How to Escape From a Buried Lie

By Tommy Dee

It's a shot that scares the daylights out of golfers. Some players refer to it as the "buried lie," while others call it "the fried egg." Call it whatever you want, players know it might be the most intimidating shot in the game. Not anymore. Below, you will see that leading in with the heel of the club and rotating the toe is the key to getting out of this tough situation.

Instructions

Difficulty: Moderately Challenging
Step 1
For the standard flat, buried lie in the bunker, take your normal stance with your most lofted club and grip the club somewhat loosely. Open it as much as you can so the club's heel is pointed at the ball.
Step 2
The swing starts with lifting the club straight in the air so your wrists are set at a very steep angle. You'll know you've set them right if the butt end of the club is pointed at the ground very early in the backswing.
Step 3
On the downswing, it's essential you maintain that angle, allowing for the club to enter the sand the normal 2 inches behind the ball. This angle will allow the club to enter the sand at a slightly deeper point, which is critical because the ball is below the surface.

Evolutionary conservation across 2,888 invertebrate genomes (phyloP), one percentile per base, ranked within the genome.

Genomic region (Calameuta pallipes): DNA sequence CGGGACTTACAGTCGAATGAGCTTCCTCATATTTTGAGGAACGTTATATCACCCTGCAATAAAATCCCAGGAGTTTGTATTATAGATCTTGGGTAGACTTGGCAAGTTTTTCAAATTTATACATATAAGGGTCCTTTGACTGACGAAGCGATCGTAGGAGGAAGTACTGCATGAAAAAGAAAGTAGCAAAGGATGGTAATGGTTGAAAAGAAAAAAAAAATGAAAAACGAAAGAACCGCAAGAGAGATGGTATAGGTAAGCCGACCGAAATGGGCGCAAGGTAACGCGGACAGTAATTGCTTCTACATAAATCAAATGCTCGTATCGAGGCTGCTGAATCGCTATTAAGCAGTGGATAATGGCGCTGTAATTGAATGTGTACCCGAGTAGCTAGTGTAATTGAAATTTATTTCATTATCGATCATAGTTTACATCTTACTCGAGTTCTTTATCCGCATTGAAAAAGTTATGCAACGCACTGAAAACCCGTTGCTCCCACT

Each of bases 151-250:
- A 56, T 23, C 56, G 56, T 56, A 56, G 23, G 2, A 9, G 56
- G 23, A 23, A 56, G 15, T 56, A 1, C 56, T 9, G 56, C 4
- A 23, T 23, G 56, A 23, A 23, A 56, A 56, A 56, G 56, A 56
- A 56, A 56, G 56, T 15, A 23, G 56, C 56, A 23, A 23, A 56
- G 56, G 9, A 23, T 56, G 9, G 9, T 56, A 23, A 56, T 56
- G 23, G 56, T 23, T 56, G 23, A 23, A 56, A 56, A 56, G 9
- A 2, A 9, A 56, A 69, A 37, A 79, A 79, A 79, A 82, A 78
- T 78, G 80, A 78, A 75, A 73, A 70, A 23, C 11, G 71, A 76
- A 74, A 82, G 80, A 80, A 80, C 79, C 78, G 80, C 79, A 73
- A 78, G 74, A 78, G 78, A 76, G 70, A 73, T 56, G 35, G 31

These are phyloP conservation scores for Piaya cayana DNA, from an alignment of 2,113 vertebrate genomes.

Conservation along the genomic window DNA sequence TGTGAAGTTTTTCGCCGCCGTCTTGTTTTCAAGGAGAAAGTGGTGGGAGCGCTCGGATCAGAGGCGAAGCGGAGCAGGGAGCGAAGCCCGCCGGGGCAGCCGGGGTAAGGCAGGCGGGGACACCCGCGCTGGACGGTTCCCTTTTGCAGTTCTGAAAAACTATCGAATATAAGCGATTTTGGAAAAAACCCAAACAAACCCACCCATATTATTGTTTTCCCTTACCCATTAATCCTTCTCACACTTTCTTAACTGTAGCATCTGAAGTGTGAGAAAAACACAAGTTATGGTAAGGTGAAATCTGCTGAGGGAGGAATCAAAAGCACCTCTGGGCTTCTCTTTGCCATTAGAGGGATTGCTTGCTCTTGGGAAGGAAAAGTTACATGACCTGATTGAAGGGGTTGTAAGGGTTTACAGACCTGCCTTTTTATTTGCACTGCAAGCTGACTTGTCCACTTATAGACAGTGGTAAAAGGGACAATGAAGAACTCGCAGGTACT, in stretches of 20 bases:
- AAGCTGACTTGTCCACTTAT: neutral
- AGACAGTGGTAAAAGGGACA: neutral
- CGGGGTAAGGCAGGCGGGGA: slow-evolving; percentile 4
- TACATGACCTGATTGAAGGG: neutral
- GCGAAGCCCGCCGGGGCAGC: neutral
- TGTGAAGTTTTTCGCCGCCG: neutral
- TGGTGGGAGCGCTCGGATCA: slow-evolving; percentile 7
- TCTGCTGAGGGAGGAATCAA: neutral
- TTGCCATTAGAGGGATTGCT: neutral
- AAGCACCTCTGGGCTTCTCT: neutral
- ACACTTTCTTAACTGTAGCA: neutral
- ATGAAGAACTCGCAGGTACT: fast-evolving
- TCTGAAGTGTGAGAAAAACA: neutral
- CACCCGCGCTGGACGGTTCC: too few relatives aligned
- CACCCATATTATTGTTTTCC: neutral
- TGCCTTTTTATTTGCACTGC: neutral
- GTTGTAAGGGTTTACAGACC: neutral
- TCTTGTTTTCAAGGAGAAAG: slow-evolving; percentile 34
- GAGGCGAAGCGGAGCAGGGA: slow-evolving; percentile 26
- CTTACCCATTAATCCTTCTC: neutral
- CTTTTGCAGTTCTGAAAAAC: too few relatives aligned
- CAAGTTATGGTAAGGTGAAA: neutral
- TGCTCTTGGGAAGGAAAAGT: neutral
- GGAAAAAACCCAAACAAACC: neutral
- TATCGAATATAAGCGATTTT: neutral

Step 4
As you enter the sand with the club-head speed of a full shot, try to leave the club in the sand by stopping your follow-through.
Step 5
Because the club head is moving at full speed, it will be difficult to cut off your follow-through completely. But your light grip pressure will allow the toe of the club to slightly close and thus rotate, which will result in the ball being rescued out of the bunker.

Tips & Warnings

If you notice you are hitting "skull" shots that don't leave the bunker, check to make sure you are creating enough angle on the backswing and maintaining it as long as possible before contact. The skull shot means you are hitting the ball first and not getting underneath it. Manage expectations as well. PGA Tour players don't usually get buried lies up-and- down, but they get out on the first attempt, which saves them 2 to 3 shots. Be happy with getting it anywhere on the green on the first try.
If you notice you are hitting "skull" shots that don't leave the bunker, check to make sure you are creating enough angle on the backswing and maintaining it as long as possible before contact. The skull shot means you are hitting the ball first and not getting underneath it.
Manage expectations as well. PGA Tour players don't usually get buried lies up-and- down, but they get out on the first attempt, which saves them 2 to 3 shots. Be happy with getting it anywhere on the green on the first try.

About The Author

Tommy Dee was the associate editor for "GOLF Magazine's" custom publishing department for three years and was project manager for Golf.com radio.

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